Are We Entertained

Are we entertained?

At some point in the near future, we as football fans and a society have to ask ourselves are we truly comfortable with what we ask of football players to entertain us.

In news that shocked no one, Junior Seau suffered from CTE (chronic traumatic encephalopathy) before his death.  CTE most commonly occurs in individuals who have had repeated head traumas over a period of years.  It is a degenerative brain disease that finally presents as a type of dementia.

That is just the brain injuries.  There is a whole history of football players who can barely walk, pick up their kids, or have a normal life because of all the hip, knee, ankle, shoulder, wrist, etc. injuries.

They do this all to entertain us on Sunday afternoons.  Yes, they choose to do this and get paid large amounts of money to play this game, but without us watching there would be no money.  In a sense, that makes us as responsible for these injuries as the players and coaches.  Some of us get angry when a player decides, that he is too injured to play and then, those same people, seem to want to deny the effects of playing injured over the course of years.

Is deriving our entertainment at least in part from human beings damaging their bodies irreparably healthy for anyone?

I keep asking these questions because I don’t know the answers.  During the season, I try not to think about all the effects of the injuries.  The more I think about it, the less fun the whole football enterprise becomes.

That is the danger for all of football.  The more information out there about the cumulative effects of football injuries in general and brain injuries in particular, the fewer parents who will allow their children to play and the fewer people who will watch.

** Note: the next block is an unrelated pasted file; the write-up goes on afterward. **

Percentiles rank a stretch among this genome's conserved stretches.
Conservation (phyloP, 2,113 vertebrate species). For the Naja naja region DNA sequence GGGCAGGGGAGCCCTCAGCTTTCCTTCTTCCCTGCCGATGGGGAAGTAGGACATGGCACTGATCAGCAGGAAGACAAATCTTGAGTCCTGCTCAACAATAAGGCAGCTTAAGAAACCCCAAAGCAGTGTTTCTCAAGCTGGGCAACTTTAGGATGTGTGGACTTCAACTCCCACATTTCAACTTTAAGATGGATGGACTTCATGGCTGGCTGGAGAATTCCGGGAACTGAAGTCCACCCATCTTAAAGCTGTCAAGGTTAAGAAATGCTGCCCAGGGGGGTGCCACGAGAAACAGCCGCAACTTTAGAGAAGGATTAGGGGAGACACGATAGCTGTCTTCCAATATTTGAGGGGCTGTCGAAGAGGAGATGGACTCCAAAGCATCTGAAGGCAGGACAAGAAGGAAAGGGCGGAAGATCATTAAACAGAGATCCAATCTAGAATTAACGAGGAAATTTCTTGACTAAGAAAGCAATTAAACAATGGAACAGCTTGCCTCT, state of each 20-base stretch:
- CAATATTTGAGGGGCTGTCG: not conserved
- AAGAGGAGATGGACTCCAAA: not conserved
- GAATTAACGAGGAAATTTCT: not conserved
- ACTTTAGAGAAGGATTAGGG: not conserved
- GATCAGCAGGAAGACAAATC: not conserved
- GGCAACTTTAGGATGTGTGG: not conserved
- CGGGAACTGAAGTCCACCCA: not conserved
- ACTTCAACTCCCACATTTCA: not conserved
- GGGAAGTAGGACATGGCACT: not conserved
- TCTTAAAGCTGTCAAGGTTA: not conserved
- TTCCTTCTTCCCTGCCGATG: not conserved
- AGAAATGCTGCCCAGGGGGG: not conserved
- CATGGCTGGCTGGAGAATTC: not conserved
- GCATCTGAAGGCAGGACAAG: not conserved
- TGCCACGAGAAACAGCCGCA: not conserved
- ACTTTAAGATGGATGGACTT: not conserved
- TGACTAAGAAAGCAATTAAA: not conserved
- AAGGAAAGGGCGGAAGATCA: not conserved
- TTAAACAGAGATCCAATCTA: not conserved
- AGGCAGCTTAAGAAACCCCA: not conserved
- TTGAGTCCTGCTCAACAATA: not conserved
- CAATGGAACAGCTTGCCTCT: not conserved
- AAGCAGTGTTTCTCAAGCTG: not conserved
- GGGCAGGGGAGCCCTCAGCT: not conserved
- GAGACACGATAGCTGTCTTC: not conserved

Not everywhere, but in certain parts of the country football will disappear.  Like boxing, the participants will all be from only a few parts of the country and they will almost all be from the poorer side of the ledger.  Then it will become more gladiatorial/boxing.

Maybe that is the point of all sports, it offers the poor an opportunity out of their station in the economic hierarchy.  It is their ladder up, but at what cost for the participants?

This post has no narrative, no point.  It is merely asking questions, which I can’t yet answer.  I will watch the NFL playoffs and I will be all in come July and August when college and professional practices start.  I will put my fears and questions to the back of my mind and sit back and enjoy.

I do have the inkling suspicion that for football to survive in the long term it is going to have to look more like the 7-on-7 tournaments that are growing in popularity (as college recruiting tools) then the mechanized precision of today’s game.

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